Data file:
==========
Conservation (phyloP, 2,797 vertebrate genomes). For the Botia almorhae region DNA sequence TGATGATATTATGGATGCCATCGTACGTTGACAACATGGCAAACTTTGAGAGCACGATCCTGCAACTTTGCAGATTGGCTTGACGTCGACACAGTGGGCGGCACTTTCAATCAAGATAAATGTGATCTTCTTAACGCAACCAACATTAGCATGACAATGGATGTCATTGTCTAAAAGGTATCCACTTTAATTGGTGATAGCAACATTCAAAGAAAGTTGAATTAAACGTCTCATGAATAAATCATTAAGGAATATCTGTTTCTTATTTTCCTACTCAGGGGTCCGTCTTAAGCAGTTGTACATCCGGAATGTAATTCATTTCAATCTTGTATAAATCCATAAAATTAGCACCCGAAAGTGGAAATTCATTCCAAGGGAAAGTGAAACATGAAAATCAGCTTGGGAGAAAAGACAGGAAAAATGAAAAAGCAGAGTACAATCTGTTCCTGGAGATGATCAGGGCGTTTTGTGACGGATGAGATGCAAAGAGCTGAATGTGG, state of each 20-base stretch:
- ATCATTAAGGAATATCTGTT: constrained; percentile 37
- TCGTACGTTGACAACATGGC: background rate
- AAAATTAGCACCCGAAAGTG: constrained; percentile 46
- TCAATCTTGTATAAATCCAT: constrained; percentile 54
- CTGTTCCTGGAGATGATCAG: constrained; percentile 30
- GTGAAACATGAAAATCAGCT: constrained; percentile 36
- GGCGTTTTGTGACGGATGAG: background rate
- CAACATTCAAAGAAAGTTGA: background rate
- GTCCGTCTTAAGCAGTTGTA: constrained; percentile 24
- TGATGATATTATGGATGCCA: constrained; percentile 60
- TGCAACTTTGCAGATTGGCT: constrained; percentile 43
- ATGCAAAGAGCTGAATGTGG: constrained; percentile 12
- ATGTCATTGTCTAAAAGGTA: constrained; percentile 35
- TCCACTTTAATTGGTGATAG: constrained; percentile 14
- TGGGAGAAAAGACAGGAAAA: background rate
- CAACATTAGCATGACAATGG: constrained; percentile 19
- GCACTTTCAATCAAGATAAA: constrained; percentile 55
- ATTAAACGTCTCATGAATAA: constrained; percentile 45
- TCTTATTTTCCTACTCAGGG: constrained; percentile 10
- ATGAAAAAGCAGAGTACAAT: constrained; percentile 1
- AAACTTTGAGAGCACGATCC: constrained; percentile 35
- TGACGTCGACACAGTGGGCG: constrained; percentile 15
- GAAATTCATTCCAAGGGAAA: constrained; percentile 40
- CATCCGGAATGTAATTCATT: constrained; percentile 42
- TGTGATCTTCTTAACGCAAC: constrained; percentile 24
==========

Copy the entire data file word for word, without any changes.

Conservation (phyloP, 2,797 vertebrate genomes). For the Botia almorhae region DNA sequence TGATGATATTATGGATGCCATCGTACGTTGACAACATGGCAAACTTTGAGAGCACGATCCTGCAACTTTGCAGATTGGCTTGACGTCGACACAGTGGGCGGCACTTTCAATCAAGATAAATGTGATCTTCTTAACGCAACCAACATTAGCATGACAATGGATGTCATTGTCTAAAAGGTATCCACTTTAATTGGTGATAGCAACATTCAAAGAAAGTTGAATTAAACGTCTCATGAATAAATCATTAAGGAATATCTGTTTCTTATTTTCCTACTCAGGGGTCCGTCTTAAGCAGTTGTACATCCGGAATGTAATTCATTTCAATCTTGTATAAATCCATAAAATTAGCACCCGAAAGTGGAAATTCATTCCAAGGGAAAGTGAAACATGAAAATCAGCTTGGGAGAAAAGACAGGAAAAATGAAAAAGCAGAGTACAATCTGTTCCTGGAGATGATCAGGGCGTTTTGTGACGGATGAGATGCAAAGAGCTGAATGTGG, state of each 20-base stretch:
- ATCATTAAGGAATATCTGTT: constrained; percentile 37
- TCGTACGTTGACAACATGGC: background rate
- AAAATTAGCACCCGAAAGTG: constrained; percentile 46
- TCAATCTTGTATAAATCCAT: constrained; percentile 54
- CTGTTCCTGGAGATGATCAG: constrained; percentile 30
- GTGAAACATGAAAATCAGCT: constrained; percentile 36
- GGCGTTTTGTGACGGATGAG: background rate
- CAACATTCAAAGAAAGTTGA: background rate
- GTCCGTCTTAAGCAGTTGTA: constrained; percentile 24
- TGATGATATTATGGATGCCA: constrained; percentile 60
- TGCAACTTTGCAGATTGGCT: constrained; percentile 43
- ATGCAAAGAGCTGAATGTGG: constrained; percentile 12
- ATGTCATTGTCTAAAAGGTA: constrained; percentile 35
- TCCACTTTAATTGGTGATAG: constrained; percentile 14
- TGGGAGAAAAGACAGGAAAA: background rate
- CAACATTAGCATGACAATGG: constrained; percentile 19
- GCACTTTCAATCAAGATAAA: constrained; percentile 55
- ATTAAACGTCTCATGAATAA: constrained; percentile 45
- TCTTATTTTCCTACTCAGGG: constrained; percentile 10
- ATGAAAAAGCAGAGTACAAT: constrained; percentile 1
- AAACTTTGAGAGCACGATCC: constrained; percentile 35
- TGACGTCGACACAGTGGGCG: constrained; percentile 15
- GAAATTCATTCCAAGGGAAA: constrained; percentile 40
- CATCCGGAATGTAATTCATT: constrained; percentile 42
- TGTGATCTTCTTAACGCAAC: constrained; percentile 24